Here’s an idea for your controller. Let’s start a café, that sells a few flavors of coffee, a few muffins, and open them on every corner! Sound nuts? Can a coffee really be blended that can attract that kind of market? Can we increase the service to create that kind of market? No. While coffee can be blended and flavored many ways, the market is full of very good choices. The answer is that Starbucks created an "experience" that attracted thousands of customers to its good coffee and adequate service "cafes." Starbucks has well over a thousand outlets now. What Starbucks created was a "place" to sit and retreat for a few moments a day, an environment where total sensory experience brings back customers daily. The excellent use of coordinated company wide aesthetics is the reason for their stellar performance. Sure, the coffee is distinctive and good. Is it the best? No, not without the cup and store anyway. Some might argue that together it is the best. But it’s the whole experience; not the coffees, biscotti or service and certainly not low price that makes it very good-it’s the total aesthetic quality.
But aesthetic marketing is not possessed just by the rich and famous companies. Thousands of very small businesses can and do very nice jobs of coordinating the aesthetic effect of their businesses. They don’t generally gain national recognition because they serve small local markets. One such example is Longmont Dairy Farm, in Longmont Colorado.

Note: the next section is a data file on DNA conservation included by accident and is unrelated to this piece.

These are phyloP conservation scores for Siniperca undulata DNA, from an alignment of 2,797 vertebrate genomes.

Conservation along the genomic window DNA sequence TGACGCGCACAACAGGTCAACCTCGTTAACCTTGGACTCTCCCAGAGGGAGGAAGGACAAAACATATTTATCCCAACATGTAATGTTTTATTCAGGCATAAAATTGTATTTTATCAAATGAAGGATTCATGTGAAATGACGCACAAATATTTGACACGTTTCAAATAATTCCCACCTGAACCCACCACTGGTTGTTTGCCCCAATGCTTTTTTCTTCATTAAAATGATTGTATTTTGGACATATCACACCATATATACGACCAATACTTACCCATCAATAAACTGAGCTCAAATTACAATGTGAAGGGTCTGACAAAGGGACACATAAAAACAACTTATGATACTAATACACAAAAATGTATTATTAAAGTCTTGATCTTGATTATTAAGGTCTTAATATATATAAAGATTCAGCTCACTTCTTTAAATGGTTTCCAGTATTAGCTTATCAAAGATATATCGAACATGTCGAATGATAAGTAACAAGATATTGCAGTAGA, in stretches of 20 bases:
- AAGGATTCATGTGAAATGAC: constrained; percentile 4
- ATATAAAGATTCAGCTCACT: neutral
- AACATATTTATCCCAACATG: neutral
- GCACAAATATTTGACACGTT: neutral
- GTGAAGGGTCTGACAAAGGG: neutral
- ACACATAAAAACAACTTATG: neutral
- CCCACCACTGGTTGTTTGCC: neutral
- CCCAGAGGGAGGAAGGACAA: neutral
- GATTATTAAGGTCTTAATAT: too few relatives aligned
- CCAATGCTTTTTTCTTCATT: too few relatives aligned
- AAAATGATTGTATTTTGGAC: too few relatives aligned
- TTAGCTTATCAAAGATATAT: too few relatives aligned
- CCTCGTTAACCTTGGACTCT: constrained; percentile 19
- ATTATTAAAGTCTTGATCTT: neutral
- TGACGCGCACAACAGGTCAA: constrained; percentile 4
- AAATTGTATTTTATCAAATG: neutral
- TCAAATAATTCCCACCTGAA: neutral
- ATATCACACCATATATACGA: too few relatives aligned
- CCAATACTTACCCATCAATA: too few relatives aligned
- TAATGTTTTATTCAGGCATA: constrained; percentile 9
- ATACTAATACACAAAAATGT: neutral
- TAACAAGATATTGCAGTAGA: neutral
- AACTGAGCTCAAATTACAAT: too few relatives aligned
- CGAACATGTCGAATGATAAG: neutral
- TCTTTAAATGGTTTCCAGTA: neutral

Milk is even more of a commodity than coffee. Yet by carefully examining their market, and designing a total product, they have been able to grow and prosper. By developing a market that wanted old fashioned home delivery in returnable glass bottles, and combining carefully crafted imagery, a new market was created. With an emphasis on quality, and the cows and plant to back it up, Longmont Dairy can assure their customers of the highest standards in taste. So high that the shelf life of their milk is much longer than "store bought" milk. But the taste due to the glass bottles is un-paralleled compared with plastic or paper containers, which flavors the milk.
Branding Longmont Dairy Farm milk is an important part of its strategy. Everything from the Logo to the bottles, trucks and invoices as been influenced by the aesthetics developed based on the market positioning. It’s aesthetics and hard work.
Marketing "all starts with the eye," but ends with the nose, the ear, touch, emotion, and finally the money. In a market place crowded with products, and customers that are sophisticated, the higher degree of image is the aesthetic one. It’s a vital strategic edge in creating perceived value.
Copyright-Ronald L. Burgess, Distribution in whole for non-commerical uses is allowed. Partial use require credit and links to website (for digital content) for quotation.